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Students are able to undertake Honours research in any combination of photography, film, television and video practices. From pre-production to post-production, students may work individually or collaboratively on a project, a series of projects, or may specialise in specific areas of interest, such as scriptwriting, cinematography, directing, or editing. The research-by-practice model encourages students not only to engage in creative production, but also to contextualize and evaluate their working methods in relation to contemporary research practices. Other possibilities, such as theoretical or non production-based research may be negotiated with an Honours supervisor.
Students who do Honours in Media sometimes have postgraduate study in their sights and ultimately perhaps a job as an academic. Many, though, have their sights set on professional work in the media industries. An Honours degree can enhance students' career prospects not only in various practical fields of media production, but also in the wider arenas of the cultural and communication 'industries', media policy analysis, professional and community arts practice. Demand for advanced communication and collaborative skills, and research and report-writing skills, which our Honours graduates possess, are increasing in the twenty-first century.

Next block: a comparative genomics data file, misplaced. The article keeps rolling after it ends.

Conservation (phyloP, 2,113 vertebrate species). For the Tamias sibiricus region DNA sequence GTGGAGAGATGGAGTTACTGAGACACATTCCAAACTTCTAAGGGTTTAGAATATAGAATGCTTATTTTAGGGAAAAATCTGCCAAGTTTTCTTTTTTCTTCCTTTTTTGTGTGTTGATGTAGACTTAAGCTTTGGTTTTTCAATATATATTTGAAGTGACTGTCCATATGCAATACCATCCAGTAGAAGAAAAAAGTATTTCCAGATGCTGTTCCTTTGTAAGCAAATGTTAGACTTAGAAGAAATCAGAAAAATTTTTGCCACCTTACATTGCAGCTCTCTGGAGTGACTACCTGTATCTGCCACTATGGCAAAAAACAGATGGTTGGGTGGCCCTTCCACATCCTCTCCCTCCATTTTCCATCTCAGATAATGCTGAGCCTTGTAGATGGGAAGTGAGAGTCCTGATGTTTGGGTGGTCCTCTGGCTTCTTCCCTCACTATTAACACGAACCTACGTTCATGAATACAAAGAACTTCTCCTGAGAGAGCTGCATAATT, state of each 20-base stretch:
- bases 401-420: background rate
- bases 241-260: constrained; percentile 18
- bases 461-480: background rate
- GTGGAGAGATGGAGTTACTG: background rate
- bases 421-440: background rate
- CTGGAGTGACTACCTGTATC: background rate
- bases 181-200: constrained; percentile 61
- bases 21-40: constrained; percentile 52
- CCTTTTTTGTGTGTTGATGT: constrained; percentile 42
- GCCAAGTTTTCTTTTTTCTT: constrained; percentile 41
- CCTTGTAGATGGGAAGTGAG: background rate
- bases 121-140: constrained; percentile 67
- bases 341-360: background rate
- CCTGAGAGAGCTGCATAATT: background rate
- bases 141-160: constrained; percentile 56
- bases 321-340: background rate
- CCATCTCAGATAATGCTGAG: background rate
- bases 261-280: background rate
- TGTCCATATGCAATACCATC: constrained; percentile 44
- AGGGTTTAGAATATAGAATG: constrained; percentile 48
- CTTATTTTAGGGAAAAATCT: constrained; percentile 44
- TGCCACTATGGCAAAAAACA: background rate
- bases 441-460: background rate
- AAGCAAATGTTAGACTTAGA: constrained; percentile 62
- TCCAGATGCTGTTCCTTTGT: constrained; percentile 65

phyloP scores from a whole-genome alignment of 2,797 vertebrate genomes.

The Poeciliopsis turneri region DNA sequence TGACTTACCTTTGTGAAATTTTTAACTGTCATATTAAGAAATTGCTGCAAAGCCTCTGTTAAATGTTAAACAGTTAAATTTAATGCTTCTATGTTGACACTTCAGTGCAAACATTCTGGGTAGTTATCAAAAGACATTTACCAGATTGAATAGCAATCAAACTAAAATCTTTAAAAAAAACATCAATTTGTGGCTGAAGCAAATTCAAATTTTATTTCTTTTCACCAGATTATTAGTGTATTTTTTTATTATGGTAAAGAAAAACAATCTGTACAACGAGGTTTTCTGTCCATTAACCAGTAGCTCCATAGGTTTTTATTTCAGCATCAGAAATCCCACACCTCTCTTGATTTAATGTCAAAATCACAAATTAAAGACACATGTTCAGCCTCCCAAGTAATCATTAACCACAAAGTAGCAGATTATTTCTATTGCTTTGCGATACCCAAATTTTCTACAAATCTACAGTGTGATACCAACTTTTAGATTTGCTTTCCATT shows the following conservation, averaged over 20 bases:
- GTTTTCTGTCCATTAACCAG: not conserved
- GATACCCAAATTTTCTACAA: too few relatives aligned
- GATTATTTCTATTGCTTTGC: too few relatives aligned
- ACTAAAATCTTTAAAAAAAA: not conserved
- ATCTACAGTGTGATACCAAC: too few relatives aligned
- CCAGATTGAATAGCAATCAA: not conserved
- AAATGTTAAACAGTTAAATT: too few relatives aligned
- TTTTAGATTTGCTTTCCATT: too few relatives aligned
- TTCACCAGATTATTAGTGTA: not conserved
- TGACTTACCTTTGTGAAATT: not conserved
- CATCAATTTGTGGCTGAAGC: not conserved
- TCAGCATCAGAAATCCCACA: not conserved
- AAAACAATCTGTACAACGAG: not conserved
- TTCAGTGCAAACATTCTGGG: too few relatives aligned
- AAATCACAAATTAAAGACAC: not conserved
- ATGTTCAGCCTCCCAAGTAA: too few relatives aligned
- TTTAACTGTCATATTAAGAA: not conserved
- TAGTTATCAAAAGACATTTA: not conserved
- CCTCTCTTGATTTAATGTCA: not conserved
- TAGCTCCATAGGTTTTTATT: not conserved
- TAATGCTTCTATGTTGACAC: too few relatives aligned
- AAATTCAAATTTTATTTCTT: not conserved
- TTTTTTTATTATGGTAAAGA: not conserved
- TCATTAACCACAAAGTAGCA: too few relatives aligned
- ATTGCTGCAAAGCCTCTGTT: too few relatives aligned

Some find Honours to be a useful way of increasing the depth of their teaching methods in Media Studies, and in recent years, honours graduates Media Studies who have gone on to complete a teaching qualification have jumped three increments (yearly advances in salary) because of having an Honours Degree.
Successful completion of an Honours degree also positions students for postgraduate study, whether immediately following or after settling into a career and wishing to develop further their expertise and prospects for professional advancement. Honours students have gone on to further study through Masters Degrees by Coursework, Masters Degrees by research, and PhD.
The normal pattern is to complete two core units comprising AAR410 (Research Methods in the Arts) and AAR411 (Art and Text), and 2 studio units which serve as pre-production units for the 4 credit points of thesis units, which are completed in second semester.
In Media Studies, students will produce creative work (e.g., film, video, photographic exhibition, multi-media installation) which will constitute the major component (up to 70%) of the research. However, this creative component must be accompanied by a scholarly written component (an exegesis) which should be in the range of 4000 - 6,000 words.
The exegesis should demonstrate the student's analytical understanding of the discipline and sets the creative work within a disciplinary and developmental framework. Creative works can not have been submitted for credit in other units, courses or awards.
Course summary details including units of study.
Coordinator for Honours in
Animation and Motion Capture, Dance, Drama, Film and Television, Photography, Visual Arts and Visual Communication Design
Associate Professor Rob Haysom
Animation and Motion Capture
Mr Adrian Bruch